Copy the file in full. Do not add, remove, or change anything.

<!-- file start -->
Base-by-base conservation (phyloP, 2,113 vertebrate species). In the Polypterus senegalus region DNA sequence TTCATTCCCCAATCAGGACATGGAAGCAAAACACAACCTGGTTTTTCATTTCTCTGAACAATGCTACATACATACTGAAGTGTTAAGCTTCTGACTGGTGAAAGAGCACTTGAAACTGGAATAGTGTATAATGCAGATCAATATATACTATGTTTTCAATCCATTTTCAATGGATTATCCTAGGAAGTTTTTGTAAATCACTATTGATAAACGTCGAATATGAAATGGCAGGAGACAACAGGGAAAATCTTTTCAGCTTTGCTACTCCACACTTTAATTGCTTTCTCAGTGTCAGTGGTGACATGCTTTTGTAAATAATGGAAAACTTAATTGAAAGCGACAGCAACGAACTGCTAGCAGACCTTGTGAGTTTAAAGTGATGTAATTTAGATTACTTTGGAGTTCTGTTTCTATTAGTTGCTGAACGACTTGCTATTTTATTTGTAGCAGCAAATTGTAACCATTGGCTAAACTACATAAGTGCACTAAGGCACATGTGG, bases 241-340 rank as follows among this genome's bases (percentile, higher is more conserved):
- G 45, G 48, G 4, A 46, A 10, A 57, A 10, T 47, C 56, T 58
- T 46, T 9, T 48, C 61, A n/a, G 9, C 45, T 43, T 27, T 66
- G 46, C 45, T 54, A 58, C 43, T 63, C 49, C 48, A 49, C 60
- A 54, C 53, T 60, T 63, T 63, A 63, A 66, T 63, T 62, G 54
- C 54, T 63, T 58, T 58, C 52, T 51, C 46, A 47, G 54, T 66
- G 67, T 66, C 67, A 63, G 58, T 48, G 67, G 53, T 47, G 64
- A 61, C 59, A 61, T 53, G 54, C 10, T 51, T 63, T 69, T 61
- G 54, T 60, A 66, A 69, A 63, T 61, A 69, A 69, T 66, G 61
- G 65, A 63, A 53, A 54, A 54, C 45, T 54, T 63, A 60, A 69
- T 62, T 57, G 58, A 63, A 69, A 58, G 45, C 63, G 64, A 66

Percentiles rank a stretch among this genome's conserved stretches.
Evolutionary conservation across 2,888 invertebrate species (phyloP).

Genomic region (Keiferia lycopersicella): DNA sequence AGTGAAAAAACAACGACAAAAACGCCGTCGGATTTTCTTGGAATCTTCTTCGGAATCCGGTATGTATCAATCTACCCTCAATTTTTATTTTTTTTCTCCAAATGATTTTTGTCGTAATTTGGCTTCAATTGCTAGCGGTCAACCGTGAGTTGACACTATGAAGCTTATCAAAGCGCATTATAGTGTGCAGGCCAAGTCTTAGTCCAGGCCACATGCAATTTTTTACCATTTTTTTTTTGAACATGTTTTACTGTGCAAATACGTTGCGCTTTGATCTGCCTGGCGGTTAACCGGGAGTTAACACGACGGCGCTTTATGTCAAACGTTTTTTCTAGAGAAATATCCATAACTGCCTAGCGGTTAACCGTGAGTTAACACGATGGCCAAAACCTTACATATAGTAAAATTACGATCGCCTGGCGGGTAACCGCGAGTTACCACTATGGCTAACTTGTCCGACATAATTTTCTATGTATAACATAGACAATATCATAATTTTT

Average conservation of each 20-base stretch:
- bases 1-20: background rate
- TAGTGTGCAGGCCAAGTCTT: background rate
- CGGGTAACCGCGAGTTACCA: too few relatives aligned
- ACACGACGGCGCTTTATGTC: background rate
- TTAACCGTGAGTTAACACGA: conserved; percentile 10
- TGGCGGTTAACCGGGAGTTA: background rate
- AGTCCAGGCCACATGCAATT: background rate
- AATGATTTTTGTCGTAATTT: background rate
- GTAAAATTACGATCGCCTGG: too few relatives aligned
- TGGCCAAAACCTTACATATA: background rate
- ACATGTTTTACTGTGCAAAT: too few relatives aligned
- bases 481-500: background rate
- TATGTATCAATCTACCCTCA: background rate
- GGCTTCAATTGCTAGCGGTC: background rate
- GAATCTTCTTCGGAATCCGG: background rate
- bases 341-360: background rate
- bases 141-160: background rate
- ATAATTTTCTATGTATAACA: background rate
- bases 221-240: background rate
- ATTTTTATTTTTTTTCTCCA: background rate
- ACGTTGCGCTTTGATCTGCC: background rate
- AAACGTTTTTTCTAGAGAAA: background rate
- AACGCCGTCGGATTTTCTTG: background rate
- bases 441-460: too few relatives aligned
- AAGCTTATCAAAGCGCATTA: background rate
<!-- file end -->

Base-by-base conservation (phyloP, 2,113 vertebrate species). In the Polypterus senegalus region DNA sequence TTCATTCCCCAATCAGGACATGGAAGCAAAACACAACCTGGTTTTTCATTTCTCTGAACAATGCTACATACATACTGAAGTGTTAAGCTTCTGACTGGTGAAAGAGCACTTGAAACTGGAATAGTGTATAATGCAGATCAATATATACTATGTTTTCAATCCATTTTCAATGGATTATCCTAGGAAGTTTTTGTAAATCACTATTGATAAACGTCGAATATGAAATGGCAGGAGACAACAGGGAAAATCTTTTCAGCTTTGCTACTCCACACTTTAATTGCTTTCTCAGTGTCAGTGGTGACATGCTTTTGTAAATAATGGAAAACTTAATTGAAAGCGACAGCAACGAACTGCTAGCAGACCTTGTGAGTTTAAAGTGATGTAATTTAGATTACTTTGGAGTTCTGTTTCTATTAGTTGCTGAACGACTTGCTATTTTATTTGTAGCAGCAAATTGTAACCATTGGCTAAACTACATAAGTGCACTAAGGCACATGTGG, bases 241-340 rank as follows among this genome's bases (percentile, higher is more conserved):
- G 45, G 48, G 4, A 46, A 10, A 57, A 10, T 47, C 56, T 58
- T 46, T 9, T 48, C 61, A n/a, G 9, C 45, T 43, T 27, T 66
- G 46, C 45, T 54, A 58, C 43, T 63, C 49, C 48, A 49, C 60
- A 54, C 53, T 60, T 63, T 63, A 63, A 66, T 63, T 62, G 54
- C 54, T 63, T 58, T 58, C 52, T 51, C 46, A 47, G 54, T 66
- G 67, T 66, C 67, A 63, G 58, T 48, G 67, G 53, T 47, G 64
- A 61, C 59, A 61, T 53, G 54, C 10, T 51, T 63, T 69, T 61
- G 54, T 60, A 66, A 69, A 63, T 61, A 69, A 69, T 66, G 61
- G 65, A 63, A 53, A 54, A 54, C 45, T 54, T 63, A 60, A 69
- T 62, T 57, G 58, A 63, A 69, A 58, G 45, C 63, G 64, A 66

Percentiles rank a stretch among this genome's conserved stretches.
Evolutionary conservation across 2,888 invertebrate species (phyloP).

Genomic region (Keiferia lycopersicella): DNA sequence AGTGAAAAAACAACGACAAAAACGCCGTCGGATTTTCTTGGAATCTTCTTCGGAATCCGGTATGTATCAATCTACCCTCAATTTTTATTTTTTTTCTCCAAATGATTTTTGTCGTAATTTGGCTTCAATTGCTAGCGGTCAACCGTGAGTTGACACTATGAAGCTTATCAAAGCGCATTATAGTGTGCAGGCCAAGTCTTAGTCCAGGCCACATGCAATTTTTTACCATTTTTTTTTTGAACATGTTTTACTGTGCAAATACGTTGCGCTTTGATCTGCCTGGCGGTTAACCGGGAGTTAACACGACGGCGCTTTATGTCAAACGTTTTTTCTAGAGAAATATCCATAACTGCCTAGCGGTTAACCGTGAGTTAACACGATGGCCAAAACCTTACATATAGTAAAATTACGATCGCCTGGCGGGTAACCGCGAGTTACCACTATGGCTAACTTGTCCGACATAATTTTCTATGTATAACATAGACAATATCATAATTTTT

Average conservation of each 20-base stretch:
- bases 1-20: background rate
- TAGTGTGCAGGCCAAGTCTT: background rate
- CGGGTAACCGCGAGTTACCA: too few relatives aligned
- ACACGACGGCGCTTTATGTC: background rate
- TTAACCGTGAGTTAACACGA: conserved; percentile 10
- TGGCGGTTAACCGGGAGTTA: background rate
- AGTCCAGGCCACATGCAATT: background rate
- AATGATTTTTGTCGTAATTT: background rate
- GTAAAATTACGATCGCCTGG: too few relatives aligned
- TGGCCAAAACCTTACATATA: background rate
- ACATGTTTTACTGTGCAAAT: too few relatives aligned
- bases 481-500: background rate
- TATGTATCAATCTACCCTCA: background rate
- GGCTTCAATTGCTAGCGGTC: background rate
- GAATCTTCTTCGGAATCCGG: background rate
- bases 341-360: background rate
- bases 141-160: background rate
- ATAATTTTCTATGTATAACA: background rate
- bases 221-240: background rate
- ATTTTTATTTTTTTTCTCCA: background rate
- ACGTTGCGCTTTGATCTGCC: background rate
- AAACGTTTTTTCTAGAGAAA: background rate
- AACGCCGTCGGATTTTCTTG: background rate
- bases 441-460: too few relatives aligned
- AAGCTTATCAAAGCGCATTA: background rate